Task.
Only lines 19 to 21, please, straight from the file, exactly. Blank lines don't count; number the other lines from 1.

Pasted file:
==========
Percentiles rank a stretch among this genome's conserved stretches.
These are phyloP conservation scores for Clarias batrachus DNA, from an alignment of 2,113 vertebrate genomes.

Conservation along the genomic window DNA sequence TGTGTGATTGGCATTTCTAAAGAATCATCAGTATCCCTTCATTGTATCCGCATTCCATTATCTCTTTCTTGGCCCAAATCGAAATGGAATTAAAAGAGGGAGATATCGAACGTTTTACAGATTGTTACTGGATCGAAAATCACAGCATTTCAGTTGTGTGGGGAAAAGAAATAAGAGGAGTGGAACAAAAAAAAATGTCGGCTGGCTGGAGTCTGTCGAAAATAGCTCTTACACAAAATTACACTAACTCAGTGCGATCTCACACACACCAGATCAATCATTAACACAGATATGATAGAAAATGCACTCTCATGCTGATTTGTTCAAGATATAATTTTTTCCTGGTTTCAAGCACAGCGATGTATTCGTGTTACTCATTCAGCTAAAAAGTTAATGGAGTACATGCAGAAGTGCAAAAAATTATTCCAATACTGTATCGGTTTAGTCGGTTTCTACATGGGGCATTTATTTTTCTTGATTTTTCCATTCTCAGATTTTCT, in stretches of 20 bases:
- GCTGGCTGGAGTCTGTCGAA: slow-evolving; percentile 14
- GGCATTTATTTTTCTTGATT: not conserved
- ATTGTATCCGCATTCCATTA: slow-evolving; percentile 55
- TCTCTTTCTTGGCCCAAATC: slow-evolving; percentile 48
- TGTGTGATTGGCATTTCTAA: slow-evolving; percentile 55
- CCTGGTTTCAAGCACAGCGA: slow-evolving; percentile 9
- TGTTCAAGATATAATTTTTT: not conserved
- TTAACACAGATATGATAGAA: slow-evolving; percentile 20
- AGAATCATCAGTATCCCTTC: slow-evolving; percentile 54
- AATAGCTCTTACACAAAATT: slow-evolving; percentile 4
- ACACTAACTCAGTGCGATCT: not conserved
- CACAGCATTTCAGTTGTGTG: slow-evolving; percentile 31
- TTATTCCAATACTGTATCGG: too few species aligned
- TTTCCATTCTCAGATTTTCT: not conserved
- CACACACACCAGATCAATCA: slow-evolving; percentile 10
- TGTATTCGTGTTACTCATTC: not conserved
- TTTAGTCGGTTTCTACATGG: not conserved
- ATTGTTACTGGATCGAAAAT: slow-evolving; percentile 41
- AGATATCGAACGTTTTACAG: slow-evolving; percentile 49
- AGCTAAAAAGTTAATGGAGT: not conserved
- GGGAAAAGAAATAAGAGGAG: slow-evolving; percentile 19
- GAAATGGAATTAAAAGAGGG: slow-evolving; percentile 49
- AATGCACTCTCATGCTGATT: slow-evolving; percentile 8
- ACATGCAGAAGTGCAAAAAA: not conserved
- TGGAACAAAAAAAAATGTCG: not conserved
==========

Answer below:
- TGTATTCGTGTTACTCATTC: not conserved
- TTTAGTCGGTTTCTACATGG: not conserved
- ATTGTTACTGGATCGAAAAT: slow-evolving; percentile 41